After repeatedly downplaying the catastrophic wildfires that have ravaged California in recent months and falsely attributing the blazes to poor "forest management," the Trump administration this week denied Gov. Gavin Newsom's request for federal disaster assistance needed to recover from the destruction the fires inflicted across the state.
The Los Angeles Times reported late Thursday that the Trump White House "rejected California's request for disaster relief funds aimed at cleaning up the damage from six recent fires... including Los Angeles County's Bobcat fire, San Bernardino County's El Dorado fire, and the Creek fire, one of the largest that continues to burn in Fresno and Madera counties."
Newsom, a Democrat, officially requested the federal relief in a September 28 letter warning that "the longer it takes for California and its communities to recover, the more severe, devastating, and irreversible the economic impacts will be." According to the governor's office, nearly 1,000 California homes were destroyed by the unprecedented fires, which scientists said were fueled by the human-caused climate crisis.
"Federal assistance is critical to support physical and economic recovery of California and its communities," Newsom wrote.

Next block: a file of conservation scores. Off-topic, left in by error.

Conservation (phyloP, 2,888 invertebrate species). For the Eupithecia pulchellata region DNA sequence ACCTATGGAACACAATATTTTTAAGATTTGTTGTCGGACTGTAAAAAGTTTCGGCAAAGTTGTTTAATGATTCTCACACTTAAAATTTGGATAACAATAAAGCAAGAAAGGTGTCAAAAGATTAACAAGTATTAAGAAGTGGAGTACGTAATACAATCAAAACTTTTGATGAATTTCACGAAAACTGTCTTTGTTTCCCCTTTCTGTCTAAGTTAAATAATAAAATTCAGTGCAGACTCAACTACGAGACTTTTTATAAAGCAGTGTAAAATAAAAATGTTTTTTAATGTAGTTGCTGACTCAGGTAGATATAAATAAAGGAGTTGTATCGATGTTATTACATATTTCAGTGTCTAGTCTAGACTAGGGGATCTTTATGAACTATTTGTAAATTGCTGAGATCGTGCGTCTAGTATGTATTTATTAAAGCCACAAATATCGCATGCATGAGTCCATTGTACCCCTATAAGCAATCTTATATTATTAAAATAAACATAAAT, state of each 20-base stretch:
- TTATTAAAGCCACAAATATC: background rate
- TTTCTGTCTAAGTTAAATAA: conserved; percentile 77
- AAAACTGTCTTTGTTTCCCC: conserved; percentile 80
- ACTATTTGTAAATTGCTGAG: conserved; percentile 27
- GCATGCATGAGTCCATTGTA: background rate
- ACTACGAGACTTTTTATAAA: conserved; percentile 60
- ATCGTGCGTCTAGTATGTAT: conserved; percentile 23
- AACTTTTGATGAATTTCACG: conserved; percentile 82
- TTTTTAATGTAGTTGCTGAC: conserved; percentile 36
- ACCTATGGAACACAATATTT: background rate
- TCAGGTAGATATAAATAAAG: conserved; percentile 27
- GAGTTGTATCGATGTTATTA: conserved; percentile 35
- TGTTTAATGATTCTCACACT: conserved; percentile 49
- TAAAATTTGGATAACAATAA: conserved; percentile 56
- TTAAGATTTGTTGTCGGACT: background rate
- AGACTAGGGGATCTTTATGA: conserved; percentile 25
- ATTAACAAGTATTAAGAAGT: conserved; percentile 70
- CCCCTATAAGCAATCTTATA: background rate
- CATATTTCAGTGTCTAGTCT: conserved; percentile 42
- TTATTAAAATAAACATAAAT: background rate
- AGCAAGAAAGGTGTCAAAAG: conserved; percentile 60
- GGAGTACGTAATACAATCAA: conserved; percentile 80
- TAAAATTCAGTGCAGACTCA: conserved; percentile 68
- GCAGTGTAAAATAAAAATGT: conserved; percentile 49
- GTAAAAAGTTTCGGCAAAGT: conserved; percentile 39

The White House's decision to reject California's request was met with outrage by environmentalists and lawmakers who represent the state.
"On August 21, I led a 26-member letter asking [the inspector general of the U.S. Department of Homeland Security] to investigate whether Donald Trump previously ordered FEMA to cut off wildfire aid to CA because 'politically it wasn't a base for him,'" said Rep. Ted Lieu (D-Calif.). "Now POTUS is in fact rejecting aid to CA this year. Despicable."
Meteorologist Eric Holthaus tweeted that he "actually can't believe this, and there's been a lot happening lately. Trump must go."
"That a sitting president—of any party—would deny their own citizens help during their time of greatest need, amid literal hellfire raining down on American cities, is beyond shameful," Holthaus wrote.
"How President Trump continues to treat California is sadistic and depraved," tweeted the Democrat-controlled House Homeland Security Committee.
As the Times reported, "A major disaster declaration allows for cost-sharing for damage, cleanup and rebuilding between the state and federal government. It also activates federal programs led by the Federal Emergency Management Agency. California did not ask for a specific dollar amount because damage estimates are not complete."
California is expected to appeal the Trump administration's denial of federal aid, which comes a month after the president told state officials that "it'll start getting cooler, you just watch," as they pressed him to acknowledge and act on the connection between climate change and the destructive fires.
"I don't think science knows, actually," Trump said, dismissing the established link between human activity and rising temperatures.
Brian Ferguson, deputy director of crisis communication and media relations for the California governor's Office of Emergency Services, told the Times Thursday that the "true cost" of the damage caused by the historic fires "won't be known for months or years afterward."
"What the state is looking for is the highest level of federal support, which requires the highest bars be cleared," said Ferguson. "But we feel our case for those requirements has been met."